Antimalarial drugs were initially used for cutaneous lupus erythematosus (CLE) and later for systemic disease.17 The mechanism by which they are effective is still controversial. However, the last theories point to a reduction of the lysosomal pH and the chemotaxis/phagocytosis of immune cells, inducing an autoantigen presentation blockage. They also induce anti-inflammatory function, inhibiting cytokines (IL-1, IL-2, INF-γ, INF-α) and antagonizing the prostaglandin effects.18 Hydroxychloroquine (HCQ) is considered the first line oral treatment for DLE. Wahie et al designed a multicenter retrospective cohort study in 200 patients diagnosed with DLE who received long-term HCQ (more than 6 months).19 An adequate clinical response based on protocolized retrospective designation of response in medical case notes was achieved in 60% of patients within the first 6 months, which decreased to 45% after this date. 1 out of 5 responders lost their response after a median interval of 2 years, but they often regained disease control with a combination of HCQ and mepacrine. Non-responders within the first systemic frequently underwent oral corticosteroid therapy. Variable outcomes from different HCQ combinations with systemic therapies (immunosuppressive therapies, retinoids) or either phototherapy have been reported. Predictive variables of poor response to HCQ are disseminated disease and systemic involvement.20 One study evaluated the safety of chloroquine (CQ) and HCQ by describing the adverse reactions (including ocular toxicity) and the reasons for antimalarial suspension in patients with SLE and DLE. Among 504 patients who had received antimalarial therapy (1.4% HCQ, 88.5% HCQ, 10.1% both therapies but not concomitantly), less than 20% reported adverse reactions. Withdrawal of therapy was decided in less than 10% of patients in an average duration of 7 years of treatment (both temporary and definitive), whose main cause were ophthalmic effects, followed by skin rashes and gastrointestinal symptoms. While the latter are considered mild adverse reactions, treatment withdrawal is mandatory when retinal, neuromuscular and cardiological involvement are present.2123 Skin reactions include hyperpigmentation, urticaria, pruritus, annular erythema, morbilliform rash, exfoliative dermatitis and xerosis.24,25 Ocular symptoms do not always correlate with retinal toxicity, which has a low incidence and is more frequent and severe in patients taking CQ.22 Antimalarial drugs bind to melanin of the macular pigment epithelium, but the mechanism of toxicity is still unclear. The daily dose (> 5 mg/kg and >2,3 mg/kg of HCQ y CQ for ideal weight, respectively), antimalarial treatment during more than 5 years, renal failure, concomitant use with tamoxifen and previous macular damage are major risk factors for developing retinal toxicity. The American Academy of Ophthalmology screening guidelines recommend a baseline evaluation for all patients before initiating antimalarial therapy or within the first year (fundus examination, visual fields and at least one objective test), and then annually after the 5th year of treatment. In high risk-patients (see above), the evaluation should be performed every 6 months.26 Several studies have shown the safety of antimalarials in pregnancy.27 The main strategy employed following failure of antimalarial monotherapy is switching to another antimalarial agent. A multicenter retrospective observational study in 64 patients with CLE who underwent antimalarial switching between HCQ and CQ both for inefficacy (48/62) and adverse effects (16/64), revealed that cutaneous improvement was detected in 50% of cases after 3 months, although the response used to be transient. The effectiveness of the switching was better (sustained response) when the first antimalarial agent withdrawal was for adverse effects.28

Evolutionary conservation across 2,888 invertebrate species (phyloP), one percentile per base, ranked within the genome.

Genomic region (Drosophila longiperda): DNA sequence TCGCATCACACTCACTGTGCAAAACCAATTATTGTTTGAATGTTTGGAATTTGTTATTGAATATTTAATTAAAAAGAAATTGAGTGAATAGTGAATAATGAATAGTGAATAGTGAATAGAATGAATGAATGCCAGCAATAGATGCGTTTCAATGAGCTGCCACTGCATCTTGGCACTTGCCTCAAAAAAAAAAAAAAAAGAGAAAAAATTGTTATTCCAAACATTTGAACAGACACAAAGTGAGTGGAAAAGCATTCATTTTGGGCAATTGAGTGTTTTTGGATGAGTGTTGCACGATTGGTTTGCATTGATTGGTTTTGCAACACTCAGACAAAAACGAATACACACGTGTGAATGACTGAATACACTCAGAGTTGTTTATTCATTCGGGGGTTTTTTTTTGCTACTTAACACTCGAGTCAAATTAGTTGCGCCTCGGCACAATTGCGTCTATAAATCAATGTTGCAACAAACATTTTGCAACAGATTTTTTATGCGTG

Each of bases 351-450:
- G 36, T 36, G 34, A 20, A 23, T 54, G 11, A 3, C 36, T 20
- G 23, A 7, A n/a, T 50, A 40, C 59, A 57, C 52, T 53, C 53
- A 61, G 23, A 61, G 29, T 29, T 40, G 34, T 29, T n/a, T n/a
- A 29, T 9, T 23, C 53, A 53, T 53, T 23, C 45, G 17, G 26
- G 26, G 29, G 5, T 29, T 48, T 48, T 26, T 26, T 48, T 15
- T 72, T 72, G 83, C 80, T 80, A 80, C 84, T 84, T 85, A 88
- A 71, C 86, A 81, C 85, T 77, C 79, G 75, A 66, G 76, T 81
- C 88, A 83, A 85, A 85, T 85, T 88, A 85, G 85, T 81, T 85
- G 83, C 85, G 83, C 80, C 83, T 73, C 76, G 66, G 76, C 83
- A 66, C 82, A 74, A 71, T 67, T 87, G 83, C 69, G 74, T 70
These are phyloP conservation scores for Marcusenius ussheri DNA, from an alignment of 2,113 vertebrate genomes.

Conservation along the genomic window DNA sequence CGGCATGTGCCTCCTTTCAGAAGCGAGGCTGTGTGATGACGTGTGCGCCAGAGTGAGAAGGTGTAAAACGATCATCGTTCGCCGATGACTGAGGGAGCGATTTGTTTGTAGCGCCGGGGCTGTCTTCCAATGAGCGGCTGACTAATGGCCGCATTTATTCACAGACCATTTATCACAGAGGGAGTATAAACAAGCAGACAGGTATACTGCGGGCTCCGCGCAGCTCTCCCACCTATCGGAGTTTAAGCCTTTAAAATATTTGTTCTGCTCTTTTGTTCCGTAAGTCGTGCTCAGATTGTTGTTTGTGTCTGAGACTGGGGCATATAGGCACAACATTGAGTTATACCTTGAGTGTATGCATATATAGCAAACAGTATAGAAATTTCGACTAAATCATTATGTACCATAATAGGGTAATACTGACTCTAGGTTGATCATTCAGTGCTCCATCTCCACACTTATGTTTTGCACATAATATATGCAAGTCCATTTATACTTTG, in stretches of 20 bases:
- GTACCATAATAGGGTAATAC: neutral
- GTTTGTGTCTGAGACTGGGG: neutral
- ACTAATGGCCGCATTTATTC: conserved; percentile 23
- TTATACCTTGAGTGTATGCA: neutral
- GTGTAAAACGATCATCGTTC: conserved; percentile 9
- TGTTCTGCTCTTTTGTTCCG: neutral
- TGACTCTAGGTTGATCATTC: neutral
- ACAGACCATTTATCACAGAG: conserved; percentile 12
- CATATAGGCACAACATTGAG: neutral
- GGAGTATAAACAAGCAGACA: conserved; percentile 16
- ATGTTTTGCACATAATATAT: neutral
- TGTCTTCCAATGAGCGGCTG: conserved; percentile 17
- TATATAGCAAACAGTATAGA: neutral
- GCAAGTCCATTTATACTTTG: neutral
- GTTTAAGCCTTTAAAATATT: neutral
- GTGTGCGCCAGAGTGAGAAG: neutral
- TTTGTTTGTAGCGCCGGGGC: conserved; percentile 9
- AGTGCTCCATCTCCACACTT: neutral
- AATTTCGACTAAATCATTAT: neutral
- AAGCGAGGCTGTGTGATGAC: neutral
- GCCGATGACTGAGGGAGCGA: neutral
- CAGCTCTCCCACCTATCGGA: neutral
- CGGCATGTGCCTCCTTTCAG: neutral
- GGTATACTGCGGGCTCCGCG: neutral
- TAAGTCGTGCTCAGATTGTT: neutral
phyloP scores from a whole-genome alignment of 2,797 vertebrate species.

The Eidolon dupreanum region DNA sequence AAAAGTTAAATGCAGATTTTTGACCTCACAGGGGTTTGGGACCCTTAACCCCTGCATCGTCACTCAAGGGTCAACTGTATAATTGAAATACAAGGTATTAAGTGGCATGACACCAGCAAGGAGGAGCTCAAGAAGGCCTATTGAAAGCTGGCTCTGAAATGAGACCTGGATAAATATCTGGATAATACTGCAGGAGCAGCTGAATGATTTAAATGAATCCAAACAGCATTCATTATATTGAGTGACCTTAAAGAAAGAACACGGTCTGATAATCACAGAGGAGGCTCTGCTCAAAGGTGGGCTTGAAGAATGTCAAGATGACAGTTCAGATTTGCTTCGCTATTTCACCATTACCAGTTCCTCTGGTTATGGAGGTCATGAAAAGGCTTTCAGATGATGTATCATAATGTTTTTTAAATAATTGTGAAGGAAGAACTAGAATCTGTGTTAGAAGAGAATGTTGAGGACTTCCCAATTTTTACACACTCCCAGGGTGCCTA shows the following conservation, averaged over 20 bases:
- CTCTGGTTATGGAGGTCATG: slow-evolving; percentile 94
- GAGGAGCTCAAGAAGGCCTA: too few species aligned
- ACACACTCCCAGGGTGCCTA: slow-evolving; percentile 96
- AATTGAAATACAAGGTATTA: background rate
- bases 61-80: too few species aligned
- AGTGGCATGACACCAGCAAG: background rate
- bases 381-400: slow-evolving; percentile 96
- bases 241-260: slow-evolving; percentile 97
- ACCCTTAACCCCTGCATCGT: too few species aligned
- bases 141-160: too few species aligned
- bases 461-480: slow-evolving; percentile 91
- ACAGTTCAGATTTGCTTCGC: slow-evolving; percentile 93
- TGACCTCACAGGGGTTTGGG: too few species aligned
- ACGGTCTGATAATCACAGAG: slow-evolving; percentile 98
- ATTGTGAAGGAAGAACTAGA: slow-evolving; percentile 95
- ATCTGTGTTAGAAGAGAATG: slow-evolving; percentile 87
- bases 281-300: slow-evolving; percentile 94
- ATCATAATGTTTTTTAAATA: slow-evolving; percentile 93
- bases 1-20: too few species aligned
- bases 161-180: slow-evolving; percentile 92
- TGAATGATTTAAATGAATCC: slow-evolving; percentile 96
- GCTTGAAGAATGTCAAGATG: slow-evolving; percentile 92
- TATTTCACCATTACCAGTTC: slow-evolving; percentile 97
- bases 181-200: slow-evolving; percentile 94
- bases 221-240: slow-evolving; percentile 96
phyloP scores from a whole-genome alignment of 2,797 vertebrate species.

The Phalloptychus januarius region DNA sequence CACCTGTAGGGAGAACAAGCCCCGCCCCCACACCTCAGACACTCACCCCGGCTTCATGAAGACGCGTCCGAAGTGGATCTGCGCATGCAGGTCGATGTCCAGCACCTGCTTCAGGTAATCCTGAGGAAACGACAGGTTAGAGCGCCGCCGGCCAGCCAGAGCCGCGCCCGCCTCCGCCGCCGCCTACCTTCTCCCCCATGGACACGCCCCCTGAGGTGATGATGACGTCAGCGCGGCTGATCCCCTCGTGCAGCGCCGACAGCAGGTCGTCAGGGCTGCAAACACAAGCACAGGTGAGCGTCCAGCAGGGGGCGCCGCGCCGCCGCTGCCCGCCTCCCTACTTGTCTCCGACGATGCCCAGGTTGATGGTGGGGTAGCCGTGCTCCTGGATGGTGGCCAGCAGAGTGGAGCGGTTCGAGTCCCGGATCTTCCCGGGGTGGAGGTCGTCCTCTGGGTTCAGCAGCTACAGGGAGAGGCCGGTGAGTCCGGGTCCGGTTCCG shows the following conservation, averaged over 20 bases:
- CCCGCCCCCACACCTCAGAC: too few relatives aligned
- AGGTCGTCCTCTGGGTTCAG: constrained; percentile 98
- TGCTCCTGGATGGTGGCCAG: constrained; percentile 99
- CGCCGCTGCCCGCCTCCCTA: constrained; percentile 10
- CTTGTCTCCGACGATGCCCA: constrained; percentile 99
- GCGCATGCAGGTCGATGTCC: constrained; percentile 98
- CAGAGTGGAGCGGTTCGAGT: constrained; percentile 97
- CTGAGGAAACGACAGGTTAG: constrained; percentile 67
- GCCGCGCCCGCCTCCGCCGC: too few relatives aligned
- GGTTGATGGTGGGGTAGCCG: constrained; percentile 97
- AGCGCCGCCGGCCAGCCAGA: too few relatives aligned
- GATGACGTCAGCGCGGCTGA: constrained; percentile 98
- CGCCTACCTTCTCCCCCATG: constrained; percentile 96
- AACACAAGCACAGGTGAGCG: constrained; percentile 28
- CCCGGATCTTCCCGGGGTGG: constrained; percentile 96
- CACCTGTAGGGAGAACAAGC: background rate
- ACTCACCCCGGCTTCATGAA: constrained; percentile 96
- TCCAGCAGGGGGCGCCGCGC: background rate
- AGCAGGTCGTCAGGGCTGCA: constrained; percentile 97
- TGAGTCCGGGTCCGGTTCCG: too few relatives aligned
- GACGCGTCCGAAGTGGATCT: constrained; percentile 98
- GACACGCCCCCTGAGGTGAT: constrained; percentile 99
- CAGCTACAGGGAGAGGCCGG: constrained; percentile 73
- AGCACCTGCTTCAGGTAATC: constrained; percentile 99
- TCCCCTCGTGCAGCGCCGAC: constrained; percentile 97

Azathioprine (Strength Of Recommendation D, Level Of Evidence 3)

Azathioprine (AZT) is a purine synthesis inhibitor with immunosuppressive effect. It has been effective for the treatment of DLE in some case reports.2931 However, other case reports exhibited partial or no response.32 Therefore, the evidence of the use of AZT in DLE is limited. In addition, the possible side effects of treatment should be considered, including myelosuppression and the possibility of developing malignant tumors. The active substance thiopurine methyltransferase (TPMT) must be measured before starting treatment. If there are low levels of TMPT, AZT is contraindicated.33